Catholic Democrats and abortion: same old same old

A thought exercise:

It’s 1964, and Congress is debating the Civil Rights Act. For years, the Catholic bishops of the United States have taught that segregation is an offense against the moral law. For years, Americans of various religious and philosophical persuasions have argued that segregation violates the Constitution’s promise of equal justice for all. A sizable number of Catholic members of Congress, squirming under the bishops’ pressure, have tried to counter the integrationists’ arguments by appeals to the “primacy of conscience” in relating moral principle to public policy.

Now, prior to a vote on the Civil Rights Act, a group of Catholic members of Congress issues a public statement. They “agree with the Catholic Church about the value of human life” and the “undesirability” of segregation. They pledge themselves to advance policies that encourage justice, including racial comity. “As legislators in the U.S. House of Representatives,” they aver, “we work every day to advance respect for life and the dignity of every human being.” They believe, as the bishops believe and the Church teaches, that “government has moral purpose,” and they claim to “seek the Church’s guidance and assistance.”

Then eighty percent of the signatories of this statement go out on the House floor and vote against the Civil Rights Act.

What we would say about that? That these were politicians trying to have it both ways? That, whatever their assertions, those who voted against recognizing the full legal and political rights of African-Americans clearly did not believe that segregation constituted a fundamental injustice? That, their protestations notwithstanding, these legislators took neither the teaching of the Church nor the logic of justice seriously?

I think that’s what reasonable people would say. And I think that’s what ought to be said about the latest attempt to finesses the abortion issue, which came in the form of a statement signed by 55 House Democrats, all Catholics, which was released on February 28 by Rep. Rose DeLauro (D-Conn.). The citations above are all taken from the DeLauro statement — which also pledges the members to some good things, like “promoting alternatives to abortion, such as adoption, and improving access to children’s health care and child care, as well as policies that encourage paternal and maternal responsibility.”

But here’s the rub, or, better, the rubs.

Thirty-three of the fifty-five signatories of the DeLauro statement (including Rep. DeLauro) voted to support the legality of partial-birth abortion. Forty-one of the signatories (again including Rep. DeLauro) voted to make abortion legal in Defense Department clinics and hospitals abroad. Thirty-seven of the signatories (including — you guessed it —  Rep. DeLauro) voted against efforts to constrain the courts from compelling hospitals and doctors to perform abortions. How do any of these votes square with the signatories’ statement that they “agree with the Catholic Church about the value of human life and the undesirability of abortion — we do not celebrate its practice”?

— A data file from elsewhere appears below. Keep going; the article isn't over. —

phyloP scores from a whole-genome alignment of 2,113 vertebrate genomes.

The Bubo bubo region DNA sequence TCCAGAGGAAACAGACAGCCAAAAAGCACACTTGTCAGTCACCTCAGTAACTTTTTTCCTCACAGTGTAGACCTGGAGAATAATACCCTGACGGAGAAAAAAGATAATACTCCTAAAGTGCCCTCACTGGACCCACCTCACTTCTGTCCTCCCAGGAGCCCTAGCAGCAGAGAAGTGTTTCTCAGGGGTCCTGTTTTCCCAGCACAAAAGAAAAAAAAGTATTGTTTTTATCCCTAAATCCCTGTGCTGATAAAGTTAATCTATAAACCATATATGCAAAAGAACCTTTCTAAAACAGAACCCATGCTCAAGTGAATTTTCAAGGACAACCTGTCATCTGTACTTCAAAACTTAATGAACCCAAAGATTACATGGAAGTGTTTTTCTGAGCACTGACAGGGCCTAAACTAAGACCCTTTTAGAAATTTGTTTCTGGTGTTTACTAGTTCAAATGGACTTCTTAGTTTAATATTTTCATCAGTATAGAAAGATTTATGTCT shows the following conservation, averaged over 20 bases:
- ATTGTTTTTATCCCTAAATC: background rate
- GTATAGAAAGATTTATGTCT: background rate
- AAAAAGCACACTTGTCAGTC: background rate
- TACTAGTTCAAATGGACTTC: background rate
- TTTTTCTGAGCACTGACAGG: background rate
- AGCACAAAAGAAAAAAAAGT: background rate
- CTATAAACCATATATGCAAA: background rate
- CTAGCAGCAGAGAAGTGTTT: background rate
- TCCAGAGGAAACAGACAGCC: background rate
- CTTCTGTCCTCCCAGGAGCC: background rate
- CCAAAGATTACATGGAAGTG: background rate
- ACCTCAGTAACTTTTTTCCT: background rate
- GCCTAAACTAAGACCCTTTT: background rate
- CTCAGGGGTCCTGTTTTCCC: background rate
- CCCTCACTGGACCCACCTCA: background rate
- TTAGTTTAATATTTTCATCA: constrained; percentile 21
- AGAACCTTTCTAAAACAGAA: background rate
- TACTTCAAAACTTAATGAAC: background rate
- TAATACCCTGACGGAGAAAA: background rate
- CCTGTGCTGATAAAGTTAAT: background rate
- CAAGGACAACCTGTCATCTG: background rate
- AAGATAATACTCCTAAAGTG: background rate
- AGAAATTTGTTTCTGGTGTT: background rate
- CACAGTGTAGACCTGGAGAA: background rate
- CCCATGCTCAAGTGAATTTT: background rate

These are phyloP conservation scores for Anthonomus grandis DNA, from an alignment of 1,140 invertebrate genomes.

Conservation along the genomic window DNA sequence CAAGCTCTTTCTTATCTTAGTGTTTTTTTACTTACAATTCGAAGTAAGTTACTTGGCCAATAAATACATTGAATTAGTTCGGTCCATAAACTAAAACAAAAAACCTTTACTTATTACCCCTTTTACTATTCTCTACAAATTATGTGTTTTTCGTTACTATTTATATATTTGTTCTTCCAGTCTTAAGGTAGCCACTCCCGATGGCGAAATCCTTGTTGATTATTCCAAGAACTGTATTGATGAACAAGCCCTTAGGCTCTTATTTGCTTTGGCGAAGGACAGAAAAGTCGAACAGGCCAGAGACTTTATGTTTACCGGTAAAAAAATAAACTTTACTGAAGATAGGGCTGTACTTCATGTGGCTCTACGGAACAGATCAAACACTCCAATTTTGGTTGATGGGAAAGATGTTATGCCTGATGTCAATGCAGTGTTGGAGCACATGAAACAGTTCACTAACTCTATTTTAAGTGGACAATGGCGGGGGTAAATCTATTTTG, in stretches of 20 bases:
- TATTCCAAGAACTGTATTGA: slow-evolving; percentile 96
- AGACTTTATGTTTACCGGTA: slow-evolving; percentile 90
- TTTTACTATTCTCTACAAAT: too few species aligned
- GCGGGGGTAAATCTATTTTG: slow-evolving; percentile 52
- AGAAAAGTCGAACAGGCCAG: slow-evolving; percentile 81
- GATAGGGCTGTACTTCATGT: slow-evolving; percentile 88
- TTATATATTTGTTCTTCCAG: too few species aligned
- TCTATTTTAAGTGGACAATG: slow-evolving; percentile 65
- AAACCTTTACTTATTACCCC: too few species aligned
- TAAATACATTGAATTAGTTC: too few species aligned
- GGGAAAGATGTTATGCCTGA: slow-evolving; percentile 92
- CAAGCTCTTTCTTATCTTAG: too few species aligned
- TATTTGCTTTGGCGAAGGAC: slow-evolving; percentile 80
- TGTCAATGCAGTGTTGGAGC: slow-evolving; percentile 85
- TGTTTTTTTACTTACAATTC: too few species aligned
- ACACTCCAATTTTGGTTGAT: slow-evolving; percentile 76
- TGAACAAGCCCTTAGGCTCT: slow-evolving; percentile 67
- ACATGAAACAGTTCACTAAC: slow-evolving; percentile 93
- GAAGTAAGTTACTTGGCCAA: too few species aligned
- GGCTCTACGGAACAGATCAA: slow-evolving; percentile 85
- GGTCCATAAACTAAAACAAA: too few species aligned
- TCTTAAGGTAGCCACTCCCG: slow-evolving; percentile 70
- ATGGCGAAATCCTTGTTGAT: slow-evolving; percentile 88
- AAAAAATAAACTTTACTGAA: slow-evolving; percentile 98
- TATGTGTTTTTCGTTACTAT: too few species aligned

This is the same old same old —  “I’m personally opposed, but …” — tarted up in new vesture. One cannot speak credibly about the “undesirability of abortion” and then vote to protect and expand the abortion license. One cannot credibly claim to believe what the Catholic Church believes “about the value of human life” and then ignore the central question posed by Roe v. Wade: is the willful taking of innocent human life compatible with a free and virtuous society? One cannot appeal to the “primacy of conscience” to defend the unconscionable — any more than one could make that appeal in denying full legal and political rights to Americans of African descent.

It’s the bishops’ prerogative responsibility to decide what is to be done, within the Church’s discipline, about Catholic legislators whose votes support the willful taking of innocent human lives. That’s a matter internal to the Church’s life, to be addressed by the Church’s pastoral authorities. What everyone, irrespective of creed, ought to find disturbing is the obtuseness of the DeLauro statement. Legislators who, having vowed their respect for African Americans and their distaste for segregation, then voted against the 1964 Civil Rights Act would be thought duplicitous — at least. The same conclusion applies here.


COMING UP: Sin, suicide and the perfect mercy of God

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I love my hair stylist. 

She’s a devoted Christian. So, when I see her, we tend to have much deeper discussions than the usual gossipy hair stylist sessions. And, because it’s a small shop, the discussions often branch out to the other people within earshot, waiting for their appointments or waiting for their color to process. Because she tends to attract a smart and faithful clientele, the discussion is always interesting. 

Yesterday, at my bimonthly appointment, we somehow got onto the topic of suicide — specifically, the insidious way that it spreads among teenagers. One suicide often leads to another, which leads to another. I made the comment “It is demonic.”